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Advancing Treatment for Schizophrenia

Advancing Treatment for Schizophrenia

Researcher : Dr. Inna Gaisler-Salomon



Schizophrenia is a severe mental disorder that is characterized by debilitating symptoms of impaired perception, cognition, speech, affect and behavior. According to the National Institute of Mental Health (NIMH), the prevalence of schizophrenia is approximately 1.1% of the population over the age of 18. This means that as many as 51 million people worldwide suffer from schizophrenia today.

Despite its prevalence, the etiology of this disorder remains largely unclear, and therefore effective long-term cures or prevention have not yet been discovered. Existing medication prescribed for people with schizophrenia has significant side effects and can only treat some of the symptoms.


Novel Animal Models and Targets for Pharmaceutical Testing

Research conducted by Dr. Inna Gaisler-Salomon, head of the Molecular Basis for Psychopathology Lab in the University of Haifa’s Department of Psychology, aims at developing animal models using a combination of genetic, molecular and behavior tools to address questions related to the etiology, symptomatology and treatment of schizophrenia.

Glutamate abnormalities have been extensively reported in schizophrenia, but the precise nature and directionality of these abnormalities has remained unresolved. Along with her research team, Dr. Gaisler-Salomon is focusing research on glutamate synthesis and transmission using novel animal models that they are developing, and enabling the discovery of targets for developing novel drugs to treat schizophrenia.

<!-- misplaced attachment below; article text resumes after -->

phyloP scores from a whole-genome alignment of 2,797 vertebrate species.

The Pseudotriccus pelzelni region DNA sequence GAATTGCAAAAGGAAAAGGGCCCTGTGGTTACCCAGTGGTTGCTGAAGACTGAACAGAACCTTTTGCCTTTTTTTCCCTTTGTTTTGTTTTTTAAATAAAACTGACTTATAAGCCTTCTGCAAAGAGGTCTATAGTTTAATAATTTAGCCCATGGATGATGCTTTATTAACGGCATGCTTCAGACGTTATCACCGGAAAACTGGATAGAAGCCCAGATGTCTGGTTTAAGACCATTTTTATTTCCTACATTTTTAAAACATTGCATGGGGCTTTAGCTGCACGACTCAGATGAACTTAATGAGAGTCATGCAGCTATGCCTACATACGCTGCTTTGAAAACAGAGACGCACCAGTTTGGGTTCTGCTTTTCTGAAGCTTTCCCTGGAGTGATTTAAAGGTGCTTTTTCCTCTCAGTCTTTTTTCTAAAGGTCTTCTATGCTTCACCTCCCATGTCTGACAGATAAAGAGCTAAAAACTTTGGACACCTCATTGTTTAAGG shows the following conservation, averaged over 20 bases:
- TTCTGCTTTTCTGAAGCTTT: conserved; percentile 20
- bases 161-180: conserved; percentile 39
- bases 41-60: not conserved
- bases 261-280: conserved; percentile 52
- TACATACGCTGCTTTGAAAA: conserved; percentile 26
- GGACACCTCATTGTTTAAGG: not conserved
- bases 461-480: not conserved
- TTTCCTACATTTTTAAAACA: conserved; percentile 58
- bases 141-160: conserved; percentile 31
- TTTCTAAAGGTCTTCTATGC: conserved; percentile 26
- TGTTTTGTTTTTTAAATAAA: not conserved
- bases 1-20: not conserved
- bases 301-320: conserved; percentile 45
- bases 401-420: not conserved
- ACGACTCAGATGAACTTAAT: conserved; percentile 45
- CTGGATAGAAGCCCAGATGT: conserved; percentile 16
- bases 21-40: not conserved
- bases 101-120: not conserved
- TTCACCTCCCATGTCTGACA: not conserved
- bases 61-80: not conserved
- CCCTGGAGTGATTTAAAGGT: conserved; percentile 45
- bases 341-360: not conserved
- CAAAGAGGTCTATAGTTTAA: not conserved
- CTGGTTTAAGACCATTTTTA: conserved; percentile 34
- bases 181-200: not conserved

Research Status
The research team examines mice that are genetically modified to express abnormal levels of proteins involved in glutamate metabolism, observing not only the effects of these manipulations on susceptibility, but also on resilience to schizophrenia.

Using genetic and molecular techniques (genetically modified mice, viral-induced manipulations, chemogenetics), the researchers are able to manipulate glutamate levels in a spatially and temporally limited manner. Baseline and drug-induced behavioral flexibility and attentional cognitive shifting is then tested using novel behavioral assays developed and optimized in the Gaisler-Salomon Lab. Their findings are leading to a better understanding of schizophrenia etiology and are likely to present new treatment venues for its symptoms.


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Related pages

Inna Gaisler- Salomon, Dr. - Researcher page

The Molecular Basis for Psychopathology Lab



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